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Luke: Average household faces €500 rise in grocery bill this year

The average price of food will increase by about 10 percent this year compared to 2021, the Natural Resources Institute Finland (Luke) says.

The rise in food prices is being driven by factors such as increased energy costs and a spike in the price of fertilizer. Image: Petteri Juuti / Yle

Predicted rises in the prices of grain, meat and dairy products could see an average household's grocery bill increase by up to 500 euros this year, according to a report by the Natural Resources Institute Finland (Luke).

In a press release published on Tuesday morning, the institute noted that the average price of food is expected to rise by as much as 10 percent this year compared to last year's levels.

"The rise in prices will also affect consumers' purchasing behaviour and will lead them to buy cheaper products within the product group or seek completely different alternatives," Luke's senior scientist and research manager Hanna Karikallio wrote in the press release.

The rising cost of food has already been observed throughout the first few months of this year, with the price of coffee, fish and vegetables increasing at a rapid rate. The price of coffee in February was more than one third higher when compared to the same month last year.

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Finland must replace imports from Russia

The BBC reported last week (siirryt toiseen palveluun) that Russia's invasion of Ukraine could result in a global food crisis, with the price of cooking oil as well as cereals such as maize and wheat rising to record high levels on global markets.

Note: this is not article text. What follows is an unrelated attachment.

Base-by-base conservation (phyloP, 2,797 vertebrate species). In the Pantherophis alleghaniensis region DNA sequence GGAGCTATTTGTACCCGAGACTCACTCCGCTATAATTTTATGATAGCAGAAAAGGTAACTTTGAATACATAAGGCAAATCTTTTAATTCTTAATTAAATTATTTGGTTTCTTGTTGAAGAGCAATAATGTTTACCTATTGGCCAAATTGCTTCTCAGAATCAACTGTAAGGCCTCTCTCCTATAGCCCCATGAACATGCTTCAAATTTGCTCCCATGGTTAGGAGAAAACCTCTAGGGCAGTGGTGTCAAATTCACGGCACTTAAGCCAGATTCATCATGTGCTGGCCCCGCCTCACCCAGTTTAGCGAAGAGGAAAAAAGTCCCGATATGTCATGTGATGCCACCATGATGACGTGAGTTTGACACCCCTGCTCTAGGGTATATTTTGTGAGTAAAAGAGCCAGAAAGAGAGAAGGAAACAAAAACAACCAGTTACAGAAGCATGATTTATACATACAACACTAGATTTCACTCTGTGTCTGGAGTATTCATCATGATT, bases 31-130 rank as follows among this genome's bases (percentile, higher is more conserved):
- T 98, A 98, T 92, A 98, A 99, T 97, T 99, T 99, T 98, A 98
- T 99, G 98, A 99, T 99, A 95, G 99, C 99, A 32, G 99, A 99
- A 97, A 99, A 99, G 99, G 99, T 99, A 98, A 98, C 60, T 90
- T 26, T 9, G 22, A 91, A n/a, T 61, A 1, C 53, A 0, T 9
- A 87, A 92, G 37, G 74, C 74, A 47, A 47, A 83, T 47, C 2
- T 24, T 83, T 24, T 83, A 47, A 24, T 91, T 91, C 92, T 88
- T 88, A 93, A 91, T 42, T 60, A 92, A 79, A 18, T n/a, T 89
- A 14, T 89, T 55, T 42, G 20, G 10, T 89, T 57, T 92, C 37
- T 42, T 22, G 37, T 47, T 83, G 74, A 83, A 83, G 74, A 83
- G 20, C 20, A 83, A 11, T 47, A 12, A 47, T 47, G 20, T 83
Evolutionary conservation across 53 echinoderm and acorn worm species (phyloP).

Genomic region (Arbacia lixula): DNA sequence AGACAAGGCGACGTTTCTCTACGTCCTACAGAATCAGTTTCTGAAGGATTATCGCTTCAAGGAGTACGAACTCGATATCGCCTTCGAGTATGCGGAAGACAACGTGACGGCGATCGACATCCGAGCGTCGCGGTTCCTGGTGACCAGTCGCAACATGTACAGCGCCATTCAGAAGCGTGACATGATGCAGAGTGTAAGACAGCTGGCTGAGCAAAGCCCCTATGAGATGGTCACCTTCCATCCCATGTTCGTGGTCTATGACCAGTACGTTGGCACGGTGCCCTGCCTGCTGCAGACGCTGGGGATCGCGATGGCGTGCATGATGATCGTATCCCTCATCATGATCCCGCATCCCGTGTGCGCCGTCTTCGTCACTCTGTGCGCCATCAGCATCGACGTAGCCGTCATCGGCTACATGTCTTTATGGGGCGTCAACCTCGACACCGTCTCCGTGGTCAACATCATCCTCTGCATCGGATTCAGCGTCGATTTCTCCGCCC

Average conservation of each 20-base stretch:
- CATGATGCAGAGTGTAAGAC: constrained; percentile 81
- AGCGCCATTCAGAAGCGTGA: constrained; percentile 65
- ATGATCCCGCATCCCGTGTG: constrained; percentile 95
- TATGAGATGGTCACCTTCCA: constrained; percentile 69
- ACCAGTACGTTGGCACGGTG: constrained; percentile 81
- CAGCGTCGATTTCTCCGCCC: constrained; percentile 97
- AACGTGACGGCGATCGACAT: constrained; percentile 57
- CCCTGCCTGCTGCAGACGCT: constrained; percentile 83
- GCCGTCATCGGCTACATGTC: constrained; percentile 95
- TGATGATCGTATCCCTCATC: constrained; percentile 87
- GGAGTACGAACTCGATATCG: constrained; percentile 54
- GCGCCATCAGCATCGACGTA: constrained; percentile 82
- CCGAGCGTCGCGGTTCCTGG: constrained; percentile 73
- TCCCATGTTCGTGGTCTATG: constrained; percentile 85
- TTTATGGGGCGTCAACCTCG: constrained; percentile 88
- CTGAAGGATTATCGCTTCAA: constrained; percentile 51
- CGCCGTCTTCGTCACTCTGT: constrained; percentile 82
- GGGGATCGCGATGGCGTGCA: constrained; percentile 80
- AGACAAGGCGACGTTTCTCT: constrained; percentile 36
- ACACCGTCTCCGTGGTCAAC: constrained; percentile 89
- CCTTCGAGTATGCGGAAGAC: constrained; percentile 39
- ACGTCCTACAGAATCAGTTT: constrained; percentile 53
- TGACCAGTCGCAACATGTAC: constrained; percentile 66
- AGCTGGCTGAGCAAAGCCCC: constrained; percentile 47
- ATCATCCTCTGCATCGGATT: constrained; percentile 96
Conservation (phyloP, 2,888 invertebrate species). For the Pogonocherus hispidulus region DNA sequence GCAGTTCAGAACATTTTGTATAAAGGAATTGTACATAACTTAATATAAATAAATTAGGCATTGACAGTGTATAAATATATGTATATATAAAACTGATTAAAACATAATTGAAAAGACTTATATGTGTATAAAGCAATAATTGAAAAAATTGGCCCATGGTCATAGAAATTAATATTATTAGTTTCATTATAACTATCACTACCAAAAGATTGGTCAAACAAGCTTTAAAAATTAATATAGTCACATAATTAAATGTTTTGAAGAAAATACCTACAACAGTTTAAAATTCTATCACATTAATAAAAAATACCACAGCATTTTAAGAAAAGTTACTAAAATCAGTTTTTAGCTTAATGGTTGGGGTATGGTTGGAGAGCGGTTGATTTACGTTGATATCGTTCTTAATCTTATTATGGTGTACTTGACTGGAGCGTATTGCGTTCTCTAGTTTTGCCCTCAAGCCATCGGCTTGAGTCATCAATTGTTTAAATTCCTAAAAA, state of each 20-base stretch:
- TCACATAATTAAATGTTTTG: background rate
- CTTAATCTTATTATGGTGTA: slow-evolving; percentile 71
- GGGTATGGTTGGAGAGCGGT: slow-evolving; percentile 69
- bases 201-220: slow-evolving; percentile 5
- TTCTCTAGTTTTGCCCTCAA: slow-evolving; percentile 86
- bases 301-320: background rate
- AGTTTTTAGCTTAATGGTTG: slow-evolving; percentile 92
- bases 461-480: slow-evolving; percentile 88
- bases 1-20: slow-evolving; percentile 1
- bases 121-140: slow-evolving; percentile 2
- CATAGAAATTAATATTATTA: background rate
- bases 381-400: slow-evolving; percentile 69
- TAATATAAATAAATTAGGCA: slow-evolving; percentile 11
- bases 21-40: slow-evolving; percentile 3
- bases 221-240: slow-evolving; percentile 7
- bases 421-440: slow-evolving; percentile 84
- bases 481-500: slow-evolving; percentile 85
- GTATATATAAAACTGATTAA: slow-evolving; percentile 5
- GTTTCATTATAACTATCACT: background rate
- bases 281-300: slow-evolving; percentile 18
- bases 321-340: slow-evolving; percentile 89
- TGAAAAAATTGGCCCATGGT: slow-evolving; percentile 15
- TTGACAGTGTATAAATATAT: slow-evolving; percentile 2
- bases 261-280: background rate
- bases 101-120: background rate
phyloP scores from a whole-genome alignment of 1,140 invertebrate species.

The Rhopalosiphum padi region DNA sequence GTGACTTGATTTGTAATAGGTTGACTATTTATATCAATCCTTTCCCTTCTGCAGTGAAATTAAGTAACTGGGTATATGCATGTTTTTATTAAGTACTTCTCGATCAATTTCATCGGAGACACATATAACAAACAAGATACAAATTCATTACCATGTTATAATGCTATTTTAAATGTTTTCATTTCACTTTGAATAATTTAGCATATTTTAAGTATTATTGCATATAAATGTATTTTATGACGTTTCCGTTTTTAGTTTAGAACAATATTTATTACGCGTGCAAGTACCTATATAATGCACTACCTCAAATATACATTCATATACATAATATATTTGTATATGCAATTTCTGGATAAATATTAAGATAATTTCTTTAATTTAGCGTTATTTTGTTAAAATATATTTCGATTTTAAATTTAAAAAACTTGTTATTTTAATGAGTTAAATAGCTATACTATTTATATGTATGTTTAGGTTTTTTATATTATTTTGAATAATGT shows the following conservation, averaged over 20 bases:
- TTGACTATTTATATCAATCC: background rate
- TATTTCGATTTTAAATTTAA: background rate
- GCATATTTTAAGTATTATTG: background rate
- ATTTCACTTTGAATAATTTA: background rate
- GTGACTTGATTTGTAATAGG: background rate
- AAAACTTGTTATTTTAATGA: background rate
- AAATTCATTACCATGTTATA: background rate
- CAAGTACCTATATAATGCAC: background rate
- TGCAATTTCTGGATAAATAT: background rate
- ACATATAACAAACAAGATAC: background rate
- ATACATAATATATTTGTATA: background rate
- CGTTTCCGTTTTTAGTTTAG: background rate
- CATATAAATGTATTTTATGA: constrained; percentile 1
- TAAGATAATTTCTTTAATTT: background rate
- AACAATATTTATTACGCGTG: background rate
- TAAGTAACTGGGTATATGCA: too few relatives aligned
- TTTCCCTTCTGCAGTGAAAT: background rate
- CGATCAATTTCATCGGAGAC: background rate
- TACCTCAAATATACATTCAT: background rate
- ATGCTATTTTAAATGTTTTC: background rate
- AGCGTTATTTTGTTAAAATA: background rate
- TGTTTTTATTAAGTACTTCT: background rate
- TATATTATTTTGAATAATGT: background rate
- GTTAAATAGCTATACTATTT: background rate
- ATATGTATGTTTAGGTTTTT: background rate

Both Russia and Ukraine are major producers of cereals and oilseed products.

Although Finland is largely self-sufficient when it comes to grain production, last year's poor harvest has led to a reliance on imports to cover the shortfall from domestic production.

In addition, the demand for oilseed products and cereals in Finland has long exceeded supply, with foods such as soybeans, rapeseed oil and sunflower oil essential for livestock farming.

A decline in the domestic production of these products has led to an over-reliance on imports from Russia in recent years, with over a third of Finland's soybeans, rapeseed oil and sunflower oil last year coming from across the eastern border.

Imports of these products ended in March this year however, shortly after Russia's invasion of Ukraine.

Luke: Poor profitability of farms continues

The causes behind the rise in food prices include increased energy costs as well as the price of fertilizer. This spike in costs is having a direct knock-on effect on the profitability of Finnish farms, Luke noted.

"The income of agricultural businesses is quite sensitive to changes in the prices of products and ingredients. The most sensitive are cereals, oilseeds and protein crops," Luke researcher Jukka Tauriainen wrote in the Tuesday press release.

The average hourly wage of a farmer will drop to about 7.10 euros this year, Luke added, while interest on equity will be at 1.6 percent. Finnish agriculture has long suffered from productivity problems.

In addition, rising feed and grain prices are hitting the profit margins of meat producers particularly hard.

Based on current forecasts, total meat production and consumption in Finland is expected to remain at a similar level to last year. However, the rising price of meat products and the increasing cost of production may lead to a slight reduction in both meat consumption and production towards the end of the year.